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Bank of Canada announces emergency 0.5% rate cut

The Bank of Canada today announced an emergency rate cut, lowering its target for the overnight rate by 50 basis points to 0.75% percent. This unscheduled rate cut was in response to the global threat of COVID-19.

The Bank of Canada interest rate change is not effective immediately – it will come into effect on Monday, March 16th 2020. In its statement, the Bank acknowledged the proximity to its most recent rate cut, just 11 days earlier:

“It is clear that the spread of the coronavirus is having serious consequences for Canadian families, and for Canada’s economy” the Bank’s statement read.

“In addition, lower prices for oil, even since our last scheduled rate decision on March 4, will weigh heavily on the economy, particularly in energy intensive regions.”

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What does the emergency rate cut mean?

James Laird, co-founder of and President of CanWise Financial, welcomed the swift action taken by the Bank of Canada in responding to the Coronavirus threat.

“The Bank is acting forcefully to reduce the impact of the coronavirus on the economy” he said.

“It is good to see the Bank paying close attention to these quickly moving events and reacting in a strong and appropriate manner. The Bank has stated that they are open to moving the rate down further should the conditions warrant.

“It is in these uncertain times that Federal institutions acting quickly and intelligently can reduce the negative impact of unforeseen events.”

Canadians who currently have a variable rate mortgage will benefit the most from this Bank of Canada announcement, as their rate has now dropped by 1% in less than two weeks. For every 1% a variable mortgage rate drops, borrowers stand to save approximately $584 per year for each $100,000 of their mortgage balance.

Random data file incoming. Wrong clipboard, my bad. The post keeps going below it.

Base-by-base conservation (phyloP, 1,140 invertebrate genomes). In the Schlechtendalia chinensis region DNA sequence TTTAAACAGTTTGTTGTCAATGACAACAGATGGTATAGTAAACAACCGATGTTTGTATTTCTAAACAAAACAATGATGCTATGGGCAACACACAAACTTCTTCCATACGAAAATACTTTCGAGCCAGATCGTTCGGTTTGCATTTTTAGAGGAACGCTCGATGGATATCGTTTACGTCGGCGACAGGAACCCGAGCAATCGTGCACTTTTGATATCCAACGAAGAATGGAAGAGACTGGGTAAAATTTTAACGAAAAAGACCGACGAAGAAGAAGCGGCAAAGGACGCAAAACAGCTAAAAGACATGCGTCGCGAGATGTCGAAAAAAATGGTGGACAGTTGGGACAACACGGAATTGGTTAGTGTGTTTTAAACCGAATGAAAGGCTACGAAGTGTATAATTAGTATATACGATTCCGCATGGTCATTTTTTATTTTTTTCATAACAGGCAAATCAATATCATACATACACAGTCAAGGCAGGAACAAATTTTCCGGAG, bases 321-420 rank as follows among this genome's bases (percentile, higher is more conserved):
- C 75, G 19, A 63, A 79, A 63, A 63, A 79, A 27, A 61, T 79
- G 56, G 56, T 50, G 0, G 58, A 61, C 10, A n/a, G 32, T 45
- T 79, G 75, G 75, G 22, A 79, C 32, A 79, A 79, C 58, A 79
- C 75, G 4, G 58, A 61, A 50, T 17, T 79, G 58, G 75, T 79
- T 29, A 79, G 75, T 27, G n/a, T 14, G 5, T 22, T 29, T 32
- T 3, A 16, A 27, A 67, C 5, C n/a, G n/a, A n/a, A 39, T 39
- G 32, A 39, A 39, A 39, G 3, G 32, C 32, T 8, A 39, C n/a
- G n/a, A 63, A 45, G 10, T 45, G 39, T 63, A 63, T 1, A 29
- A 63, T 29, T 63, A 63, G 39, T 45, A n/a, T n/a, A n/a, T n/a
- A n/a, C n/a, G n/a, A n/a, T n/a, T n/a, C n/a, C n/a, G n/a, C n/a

Since the announcement, the Canada 5-year bond yield has remained stable, which shows that the bond market was anticipating this rate cut. Until the bond yield drops further, Canadian’s should expect today’s fixed rates to remain.

James Laird says Canadians looking to buy a home or renew their mortgage need to stay diligent.

“In these turbulent times, anyone shopping for a mortgage should check frequently to ensure they get the best rate available. Anyone with an existing mortgage should consider paying the penalty to break their mortgage and refinance to a lower rate.” 

Changes to Mortgage Payments

According to’s mortgage payment calculator, a homeowner who put a 10% down payment on a $500,000* homewith a 5-year variable rate of 2.60% amortized over 25 years (total mortgage amount of: $ 463,950)has a monthly mortgage payment of $2,102.

With today’s additional 50-basis point rate cut, their mortgage rate has decreased to 1.60% and their monthly payment has decreased to $1,876.

*January 2020 average home price in Canada was $504,358 according toCREA

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